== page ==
I met Edith twice and both times felt as if she immediately knew me, though a stranger. I believe it is because she had deeply absorbed the truth that we are all made in God’s image. I deeply regret that I never met Dr. Schaeffer but look forward to spending eternity with him, in a time when we are not weak as water.

Writer's Block

My old standby writing idea prompter, poemcrazy, has a few prompts to get you writing.

Stand on your head for as long as possible. Notice details upside down. Ever done that lately? It hurts. And I had a heck of a time getting my feet up there, even up against the wall. My cat upside down looks like my cat hanging from the roof. Like I said, it looks like my cat, asleep. Sleeping upside down.

Dance. Write. Nope. Left that back in the Seventies with the disco ball. The Bee Gees. John Travolta. The day the music died. I don't even want to think about that.

Gary Snyder suggests you pad your knees and crawl through the wilderness for a while for a close up extra-sensory perception of the terrain. Umph. So that's what happened to Gary Snyder. This is what's left of the Sixties Beat poet who uttered great profundities like “I see a vision of a great rucksack revolution thousands or even millions of young Americans wandering around with rucksacks, going up to mountains to pray, making children laugh and old men glad, making young girls happy and old girls happier, all of 'em Zen Lunatics who go about writing poems that happen to appear in their heads for no reason and also by being kind and also by strange unexpected acts keep giving visions of eternal freedom to everybody and to all living creatures." Still at it. I think he needs to meet some punctuation. But here it's 8 degrees outside with a wind chill of minus 5 and it's 11:30 p.m. So I crawled around the house. I found a dusty penny under the edge of the bed. The cats' pipe-cleaner toy. Cat's freakin'. Next.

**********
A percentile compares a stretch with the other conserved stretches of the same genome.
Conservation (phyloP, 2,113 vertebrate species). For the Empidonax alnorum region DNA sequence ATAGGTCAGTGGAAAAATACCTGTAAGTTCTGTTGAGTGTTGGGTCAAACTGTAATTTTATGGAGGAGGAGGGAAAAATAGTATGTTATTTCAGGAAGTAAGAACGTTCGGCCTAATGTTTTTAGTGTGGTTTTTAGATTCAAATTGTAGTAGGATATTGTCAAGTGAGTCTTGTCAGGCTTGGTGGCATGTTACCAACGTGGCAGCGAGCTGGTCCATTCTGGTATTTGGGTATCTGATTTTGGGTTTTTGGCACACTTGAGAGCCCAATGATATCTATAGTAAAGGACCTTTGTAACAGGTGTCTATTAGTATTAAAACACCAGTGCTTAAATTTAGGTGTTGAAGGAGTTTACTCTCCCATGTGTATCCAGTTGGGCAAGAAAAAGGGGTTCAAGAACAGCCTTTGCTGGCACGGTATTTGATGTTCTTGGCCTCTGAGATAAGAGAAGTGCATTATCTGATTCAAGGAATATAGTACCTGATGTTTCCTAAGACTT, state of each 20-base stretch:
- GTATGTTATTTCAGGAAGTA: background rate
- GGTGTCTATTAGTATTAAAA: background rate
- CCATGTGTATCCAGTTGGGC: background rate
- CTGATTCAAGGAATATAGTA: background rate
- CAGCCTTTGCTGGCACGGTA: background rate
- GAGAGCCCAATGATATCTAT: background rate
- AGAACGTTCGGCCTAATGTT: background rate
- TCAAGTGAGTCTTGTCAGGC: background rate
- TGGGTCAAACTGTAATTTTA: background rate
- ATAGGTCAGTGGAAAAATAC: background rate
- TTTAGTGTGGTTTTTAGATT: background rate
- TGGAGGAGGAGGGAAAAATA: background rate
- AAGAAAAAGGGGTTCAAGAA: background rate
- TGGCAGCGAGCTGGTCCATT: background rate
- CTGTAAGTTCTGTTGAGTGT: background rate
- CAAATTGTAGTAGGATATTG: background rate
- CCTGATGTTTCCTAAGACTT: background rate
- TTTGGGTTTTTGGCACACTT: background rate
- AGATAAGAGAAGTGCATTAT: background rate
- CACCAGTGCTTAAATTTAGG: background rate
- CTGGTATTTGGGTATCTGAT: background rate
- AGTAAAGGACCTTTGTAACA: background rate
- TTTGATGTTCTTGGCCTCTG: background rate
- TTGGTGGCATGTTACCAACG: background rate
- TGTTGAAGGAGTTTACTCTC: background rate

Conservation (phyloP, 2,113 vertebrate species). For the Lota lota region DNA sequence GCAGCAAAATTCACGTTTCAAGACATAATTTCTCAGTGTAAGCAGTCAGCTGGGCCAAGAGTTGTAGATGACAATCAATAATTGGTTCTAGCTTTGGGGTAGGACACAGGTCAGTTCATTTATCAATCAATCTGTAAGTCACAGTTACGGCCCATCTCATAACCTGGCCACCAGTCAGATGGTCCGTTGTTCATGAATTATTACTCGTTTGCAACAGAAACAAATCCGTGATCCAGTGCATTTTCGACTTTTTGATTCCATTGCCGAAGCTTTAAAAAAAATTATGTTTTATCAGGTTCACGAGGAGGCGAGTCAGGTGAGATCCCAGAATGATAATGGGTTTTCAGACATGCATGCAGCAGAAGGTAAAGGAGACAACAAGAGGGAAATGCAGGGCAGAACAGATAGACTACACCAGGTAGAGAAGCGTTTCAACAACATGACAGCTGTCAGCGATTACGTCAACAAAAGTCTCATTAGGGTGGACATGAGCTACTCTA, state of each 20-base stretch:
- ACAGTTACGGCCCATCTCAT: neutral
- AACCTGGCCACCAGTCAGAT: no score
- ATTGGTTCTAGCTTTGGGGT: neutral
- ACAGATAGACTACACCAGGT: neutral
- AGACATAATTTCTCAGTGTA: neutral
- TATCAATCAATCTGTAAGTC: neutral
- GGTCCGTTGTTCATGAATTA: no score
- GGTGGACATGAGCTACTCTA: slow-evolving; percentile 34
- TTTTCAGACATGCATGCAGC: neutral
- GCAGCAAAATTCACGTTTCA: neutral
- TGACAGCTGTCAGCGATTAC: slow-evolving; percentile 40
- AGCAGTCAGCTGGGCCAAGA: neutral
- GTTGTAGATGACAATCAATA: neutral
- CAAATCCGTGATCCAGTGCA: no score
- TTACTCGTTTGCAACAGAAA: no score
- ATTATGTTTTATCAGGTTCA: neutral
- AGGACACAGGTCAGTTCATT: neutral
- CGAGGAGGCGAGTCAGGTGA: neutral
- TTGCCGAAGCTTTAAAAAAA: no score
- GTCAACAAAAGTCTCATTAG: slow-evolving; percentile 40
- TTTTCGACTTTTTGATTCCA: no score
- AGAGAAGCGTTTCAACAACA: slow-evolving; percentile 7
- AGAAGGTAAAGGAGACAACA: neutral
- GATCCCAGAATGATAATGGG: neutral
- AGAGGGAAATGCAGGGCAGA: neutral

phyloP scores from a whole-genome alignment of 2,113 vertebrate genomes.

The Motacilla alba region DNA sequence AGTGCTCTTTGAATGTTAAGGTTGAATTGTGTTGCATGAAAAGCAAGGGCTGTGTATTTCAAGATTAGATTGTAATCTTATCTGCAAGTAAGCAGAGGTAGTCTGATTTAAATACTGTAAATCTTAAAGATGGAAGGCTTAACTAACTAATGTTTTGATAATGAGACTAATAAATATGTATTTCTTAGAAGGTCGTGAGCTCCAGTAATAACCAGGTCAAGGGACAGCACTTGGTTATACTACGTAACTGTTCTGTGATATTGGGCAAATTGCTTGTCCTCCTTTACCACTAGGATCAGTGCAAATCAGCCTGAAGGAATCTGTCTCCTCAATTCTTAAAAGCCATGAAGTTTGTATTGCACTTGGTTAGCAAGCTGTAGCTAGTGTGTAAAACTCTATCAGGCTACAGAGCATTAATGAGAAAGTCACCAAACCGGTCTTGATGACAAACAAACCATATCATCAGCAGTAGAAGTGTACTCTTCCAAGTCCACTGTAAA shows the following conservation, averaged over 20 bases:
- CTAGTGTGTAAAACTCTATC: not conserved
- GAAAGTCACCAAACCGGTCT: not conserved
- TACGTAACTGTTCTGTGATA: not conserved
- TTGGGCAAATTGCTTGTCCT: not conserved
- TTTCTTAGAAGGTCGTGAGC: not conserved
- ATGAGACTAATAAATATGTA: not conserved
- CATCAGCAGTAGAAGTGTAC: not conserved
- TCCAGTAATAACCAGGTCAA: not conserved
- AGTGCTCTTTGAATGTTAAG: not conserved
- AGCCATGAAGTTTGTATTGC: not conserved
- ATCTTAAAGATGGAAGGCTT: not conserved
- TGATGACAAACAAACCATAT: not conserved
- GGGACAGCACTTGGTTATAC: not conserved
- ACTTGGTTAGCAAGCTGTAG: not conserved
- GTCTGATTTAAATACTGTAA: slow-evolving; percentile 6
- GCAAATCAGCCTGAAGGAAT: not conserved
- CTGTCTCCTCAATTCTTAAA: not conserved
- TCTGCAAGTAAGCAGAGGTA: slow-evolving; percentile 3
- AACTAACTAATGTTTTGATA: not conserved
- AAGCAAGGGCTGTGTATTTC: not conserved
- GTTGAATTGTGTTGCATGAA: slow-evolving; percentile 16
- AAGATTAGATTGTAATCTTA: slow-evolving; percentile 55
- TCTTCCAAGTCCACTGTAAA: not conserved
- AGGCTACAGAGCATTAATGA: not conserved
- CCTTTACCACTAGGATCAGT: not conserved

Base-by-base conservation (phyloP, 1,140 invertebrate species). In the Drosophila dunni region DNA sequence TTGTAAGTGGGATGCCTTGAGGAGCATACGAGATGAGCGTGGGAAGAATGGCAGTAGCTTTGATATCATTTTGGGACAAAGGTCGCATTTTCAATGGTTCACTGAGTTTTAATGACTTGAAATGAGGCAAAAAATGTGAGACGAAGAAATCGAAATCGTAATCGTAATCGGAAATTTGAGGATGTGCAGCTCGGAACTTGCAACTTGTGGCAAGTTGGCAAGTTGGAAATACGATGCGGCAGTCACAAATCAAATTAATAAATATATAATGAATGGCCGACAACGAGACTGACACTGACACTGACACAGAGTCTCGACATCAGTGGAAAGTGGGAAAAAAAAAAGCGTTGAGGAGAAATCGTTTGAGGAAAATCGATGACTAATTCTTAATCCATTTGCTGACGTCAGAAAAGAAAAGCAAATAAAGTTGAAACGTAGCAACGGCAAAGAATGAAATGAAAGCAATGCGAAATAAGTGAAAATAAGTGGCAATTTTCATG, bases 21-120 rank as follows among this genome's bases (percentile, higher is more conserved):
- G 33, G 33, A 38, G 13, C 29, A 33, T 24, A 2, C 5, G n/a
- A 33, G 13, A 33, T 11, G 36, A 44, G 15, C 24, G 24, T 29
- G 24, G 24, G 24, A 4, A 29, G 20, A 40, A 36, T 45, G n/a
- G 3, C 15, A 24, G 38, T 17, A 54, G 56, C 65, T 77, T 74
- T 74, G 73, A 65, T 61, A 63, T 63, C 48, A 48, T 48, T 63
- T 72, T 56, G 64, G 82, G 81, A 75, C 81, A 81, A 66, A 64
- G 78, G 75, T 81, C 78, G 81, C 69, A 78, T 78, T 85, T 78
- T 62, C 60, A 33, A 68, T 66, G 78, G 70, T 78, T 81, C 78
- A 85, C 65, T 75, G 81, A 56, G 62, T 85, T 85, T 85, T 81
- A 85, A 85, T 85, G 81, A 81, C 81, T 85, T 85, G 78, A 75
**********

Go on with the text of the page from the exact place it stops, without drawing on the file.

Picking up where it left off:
Listen to your breath. Be aware that it's automatic and that breathing, being alive, is effortless. Only trouble is that when you start thinking about breathing you can't stop thinking about breathing. You don't want to forget to take the next breath. You wonder how long to go between breaths. You begin to think about each and every inhale and exhale. You worry you might stop. I really don't want to write about that.

Practice silence. Spend a whole day without speaking. Then write. What? I'm an attorney. I don't do silence. Words build up in me if I do that. They have to get out.

Stare at a fire. Let the heat and light fill your body. (Creepy.) Write the fire's poem. What? I'd rather throw some paper in these, see stuff burn. That's what men do. Crackle and pop.

These really aren't working for me. And writing about writing is tiresome anyway.

I'd rather write about my cat, who at this very moment is kneading or, as we say, "making' biscuits," getting lower, lower, until she melts into the blanket, with that far away look in her eyes that tells me she is . . . well . . . out there with Gary Snyder . . . "having some visions of eternal freedom" or something like that, her eyes getting heavy, lids dropping, dropping, until they close and she gives in, a contented sigh escaping her body. I'll wake in the night, see her sleeping on the ceiling, have to check myself to see if I'm real.

Or I'd rather write about the fantastic and useless fact, learned in law school, that ownership in fee simple of this .54 acre plot of land we inhabit includes everything above, right out to outer space, making allowance for navigable airspace, and everything below, all the way to the center of the earth. Which makes me feel like I have a lot of nothing, frankly, unless there's gold down there, or oil, or less economically speaking, Native-American antiquities. Bones. Whole city, maybe. Or a satellite up there. Which makes me a bit uncomfortable.

“Oh to be delivered from the rational into the realm of pure song,” said Theodore Roethke, and so, sometimes, part of the path to that deliverance is simply writing, for the sake of writing, even if it’s about nothing much. Which this isn’t.

Have a conversation with your shadow. With that, I leave you, poemcrazy.



Thurber, and Remembering Well

The late humorist James Thurber once said that "humor is emotional chaos remembered in tranquility." Another way of saying it is that humor requires a certain remove. Distance. Sure it does. The funniest things I remember were also the most embarrassing for me, mostly in my teenage years, and mostly involve my failed attempts to connect with or impress a member of the opposite sex. I'll spare you any details.